AT this time of year, when our culture, dominated for nearly four centuries by the Hispanic model of late-medieval Catholicism, imposes on us several days of contemplating the Christian Messiah, I dare discuss whether Christ did exist in the first place. Indeed, a mountain of scholarly work in the past few decades has been published trying to answer this question, mostly in the negative, at least in the way Christianity claims he is.
To start getting out of one’s mindset built since childhood, you have to recognize that in this modern age science has been the singularly powerful tool for us to understand reality, to separate what’s false and mythical, and what’s true and factual (or historical). Science just in a brief span of 100 years of modern human’s 200,000 years of existence, has unlocked the mysteries of the atom and of the human genome, so we understand now that the world is not composed of “earth, air, water and fire” nor are we just a more sophisticated form of dust.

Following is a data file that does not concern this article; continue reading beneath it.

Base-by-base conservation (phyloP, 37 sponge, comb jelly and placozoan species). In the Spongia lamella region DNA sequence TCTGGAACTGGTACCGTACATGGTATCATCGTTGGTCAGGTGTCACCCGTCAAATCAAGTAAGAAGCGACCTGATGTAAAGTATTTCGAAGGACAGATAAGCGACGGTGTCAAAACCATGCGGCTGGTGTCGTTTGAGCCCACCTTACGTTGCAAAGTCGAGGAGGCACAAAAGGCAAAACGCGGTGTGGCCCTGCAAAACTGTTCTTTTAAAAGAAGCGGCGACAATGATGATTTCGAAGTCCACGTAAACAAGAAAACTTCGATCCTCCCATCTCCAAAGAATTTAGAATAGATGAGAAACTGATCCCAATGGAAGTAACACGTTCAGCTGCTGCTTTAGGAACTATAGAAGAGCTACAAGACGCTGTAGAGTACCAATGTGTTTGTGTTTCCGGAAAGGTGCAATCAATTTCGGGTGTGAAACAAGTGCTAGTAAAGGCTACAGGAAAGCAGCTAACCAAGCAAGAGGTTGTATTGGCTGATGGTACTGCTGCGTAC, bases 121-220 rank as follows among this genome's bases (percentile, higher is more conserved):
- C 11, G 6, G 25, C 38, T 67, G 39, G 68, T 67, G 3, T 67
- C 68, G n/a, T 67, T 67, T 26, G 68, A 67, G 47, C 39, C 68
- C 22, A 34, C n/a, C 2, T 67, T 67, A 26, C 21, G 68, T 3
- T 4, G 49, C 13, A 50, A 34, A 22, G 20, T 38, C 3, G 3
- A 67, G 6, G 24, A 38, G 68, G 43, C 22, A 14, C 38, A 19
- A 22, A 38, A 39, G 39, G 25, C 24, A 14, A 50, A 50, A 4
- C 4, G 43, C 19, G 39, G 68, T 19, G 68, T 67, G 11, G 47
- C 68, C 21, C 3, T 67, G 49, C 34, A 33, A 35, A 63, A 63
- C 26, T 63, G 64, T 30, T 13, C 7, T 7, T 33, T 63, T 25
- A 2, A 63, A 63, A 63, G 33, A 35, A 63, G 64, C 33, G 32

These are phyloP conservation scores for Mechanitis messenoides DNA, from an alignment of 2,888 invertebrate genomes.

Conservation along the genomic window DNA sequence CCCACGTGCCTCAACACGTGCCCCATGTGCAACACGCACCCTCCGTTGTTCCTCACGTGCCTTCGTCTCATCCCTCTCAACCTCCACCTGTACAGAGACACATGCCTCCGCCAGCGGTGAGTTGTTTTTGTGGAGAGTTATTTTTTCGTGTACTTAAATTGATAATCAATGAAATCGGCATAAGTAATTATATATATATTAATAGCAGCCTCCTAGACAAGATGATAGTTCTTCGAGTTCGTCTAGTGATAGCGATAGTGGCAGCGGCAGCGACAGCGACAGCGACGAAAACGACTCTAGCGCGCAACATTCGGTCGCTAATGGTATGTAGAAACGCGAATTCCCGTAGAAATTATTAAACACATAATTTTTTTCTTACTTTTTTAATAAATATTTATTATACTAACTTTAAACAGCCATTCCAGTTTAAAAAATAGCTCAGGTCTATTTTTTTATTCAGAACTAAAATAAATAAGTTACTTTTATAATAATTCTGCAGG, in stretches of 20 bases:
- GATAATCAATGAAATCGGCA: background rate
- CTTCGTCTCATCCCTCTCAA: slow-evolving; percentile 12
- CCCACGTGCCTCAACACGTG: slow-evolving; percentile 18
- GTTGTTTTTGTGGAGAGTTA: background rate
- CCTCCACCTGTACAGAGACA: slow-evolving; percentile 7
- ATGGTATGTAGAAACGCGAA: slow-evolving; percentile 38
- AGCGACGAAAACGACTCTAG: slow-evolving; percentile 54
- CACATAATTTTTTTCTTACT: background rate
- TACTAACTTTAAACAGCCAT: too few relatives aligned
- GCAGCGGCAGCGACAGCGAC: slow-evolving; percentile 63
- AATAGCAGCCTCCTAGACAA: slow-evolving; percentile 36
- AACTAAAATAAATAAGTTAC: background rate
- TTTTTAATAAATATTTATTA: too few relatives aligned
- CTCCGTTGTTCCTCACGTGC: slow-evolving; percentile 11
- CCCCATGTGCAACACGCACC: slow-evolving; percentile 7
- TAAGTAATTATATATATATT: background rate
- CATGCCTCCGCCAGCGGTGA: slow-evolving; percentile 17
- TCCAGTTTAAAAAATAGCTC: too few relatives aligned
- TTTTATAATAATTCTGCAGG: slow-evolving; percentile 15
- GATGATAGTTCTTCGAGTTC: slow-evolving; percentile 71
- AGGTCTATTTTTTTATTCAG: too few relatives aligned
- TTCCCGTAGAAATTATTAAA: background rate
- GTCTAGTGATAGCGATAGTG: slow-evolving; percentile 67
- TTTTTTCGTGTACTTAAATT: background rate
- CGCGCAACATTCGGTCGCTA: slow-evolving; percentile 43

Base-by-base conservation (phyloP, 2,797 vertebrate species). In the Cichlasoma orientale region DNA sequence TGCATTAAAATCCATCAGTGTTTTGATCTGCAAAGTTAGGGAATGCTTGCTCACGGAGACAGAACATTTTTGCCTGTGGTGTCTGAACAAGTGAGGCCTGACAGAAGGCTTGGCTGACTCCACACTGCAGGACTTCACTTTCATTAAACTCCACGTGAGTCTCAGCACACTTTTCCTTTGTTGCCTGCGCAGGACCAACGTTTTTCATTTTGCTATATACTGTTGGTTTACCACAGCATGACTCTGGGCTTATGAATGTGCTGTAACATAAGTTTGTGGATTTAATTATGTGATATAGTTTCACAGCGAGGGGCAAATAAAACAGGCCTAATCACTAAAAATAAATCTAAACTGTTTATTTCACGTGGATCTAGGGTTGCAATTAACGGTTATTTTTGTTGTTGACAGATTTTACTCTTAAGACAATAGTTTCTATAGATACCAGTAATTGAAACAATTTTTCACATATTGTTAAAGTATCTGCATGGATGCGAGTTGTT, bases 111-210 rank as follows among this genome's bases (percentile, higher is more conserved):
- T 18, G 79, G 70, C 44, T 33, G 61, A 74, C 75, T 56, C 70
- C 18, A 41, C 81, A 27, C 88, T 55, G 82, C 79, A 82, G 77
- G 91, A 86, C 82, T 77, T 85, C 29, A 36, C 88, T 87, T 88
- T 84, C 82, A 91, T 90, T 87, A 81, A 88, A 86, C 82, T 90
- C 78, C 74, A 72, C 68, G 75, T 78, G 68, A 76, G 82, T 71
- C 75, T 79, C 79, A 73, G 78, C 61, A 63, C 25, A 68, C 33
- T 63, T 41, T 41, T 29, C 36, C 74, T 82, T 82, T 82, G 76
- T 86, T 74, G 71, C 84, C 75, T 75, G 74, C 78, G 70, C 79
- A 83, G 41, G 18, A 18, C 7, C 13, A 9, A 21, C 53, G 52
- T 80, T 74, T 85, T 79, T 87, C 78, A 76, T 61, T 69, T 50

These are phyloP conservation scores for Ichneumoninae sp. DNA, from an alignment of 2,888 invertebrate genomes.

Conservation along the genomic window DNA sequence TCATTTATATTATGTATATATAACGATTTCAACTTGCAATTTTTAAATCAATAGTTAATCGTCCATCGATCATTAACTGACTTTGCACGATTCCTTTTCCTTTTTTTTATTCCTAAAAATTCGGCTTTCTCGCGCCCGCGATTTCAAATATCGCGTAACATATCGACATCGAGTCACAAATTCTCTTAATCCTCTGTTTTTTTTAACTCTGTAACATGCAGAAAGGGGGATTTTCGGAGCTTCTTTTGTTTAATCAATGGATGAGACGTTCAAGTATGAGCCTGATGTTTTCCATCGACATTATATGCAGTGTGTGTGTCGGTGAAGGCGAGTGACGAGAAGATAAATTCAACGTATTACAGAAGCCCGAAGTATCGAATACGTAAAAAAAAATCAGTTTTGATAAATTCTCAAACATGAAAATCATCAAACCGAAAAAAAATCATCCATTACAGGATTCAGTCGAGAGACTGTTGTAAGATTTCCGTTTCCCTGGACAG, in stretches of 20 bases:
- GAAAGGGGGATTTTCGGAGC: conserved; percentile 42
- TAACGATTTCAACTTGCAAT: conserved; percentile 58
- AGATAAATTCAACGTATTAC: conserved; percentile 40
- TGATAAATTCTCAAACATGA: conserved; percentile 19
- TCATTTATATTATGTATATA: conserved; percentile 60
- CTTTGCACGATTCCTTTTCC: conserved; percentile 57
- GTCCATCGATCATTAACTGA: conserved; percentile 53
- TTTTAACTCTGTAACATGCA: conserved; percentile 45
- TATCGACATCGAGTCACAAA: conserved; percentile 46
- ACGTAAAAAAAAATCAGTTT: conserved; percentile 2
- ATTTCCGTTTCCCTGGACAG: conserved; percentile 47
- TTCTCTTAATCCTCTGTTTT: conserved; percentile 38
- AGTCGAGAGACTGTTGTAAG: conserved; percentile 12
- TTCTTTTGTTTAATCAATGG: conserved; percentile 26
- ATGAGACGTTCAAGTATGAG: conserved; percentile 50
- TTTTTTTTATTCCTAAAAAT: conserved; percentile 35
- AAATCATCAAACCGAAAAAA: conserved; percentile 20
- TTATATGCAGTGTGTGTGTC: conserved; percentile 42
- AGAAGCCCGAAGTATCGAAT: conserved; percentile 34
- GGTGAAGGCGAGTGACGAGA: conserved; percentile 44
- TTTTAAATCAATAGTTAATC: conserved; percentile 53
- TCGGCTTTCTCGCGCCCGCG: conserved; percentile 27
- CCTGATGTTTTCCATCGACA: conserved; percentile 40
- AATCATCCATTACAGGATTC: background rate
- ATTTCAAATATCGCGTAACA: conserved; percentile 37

But science has been employed not only to understand matter, but also human society itself through such disciplines as archaeology, philology, psychology, literary and textual criticism, and sociology. So, it is not surprising at all that the social sciences have been used to study that aspect of human society that is so significant to humans: religion.
The social sciences have been employed to study the central figure of Christianity, Jesus Christ, whose death we are supposed to be commemorating today. A few similar studies have also been used to study Muhammad of Islam, although mostly by anonymous scholars, obviously afraid a fatwah would be issued against them.(more…)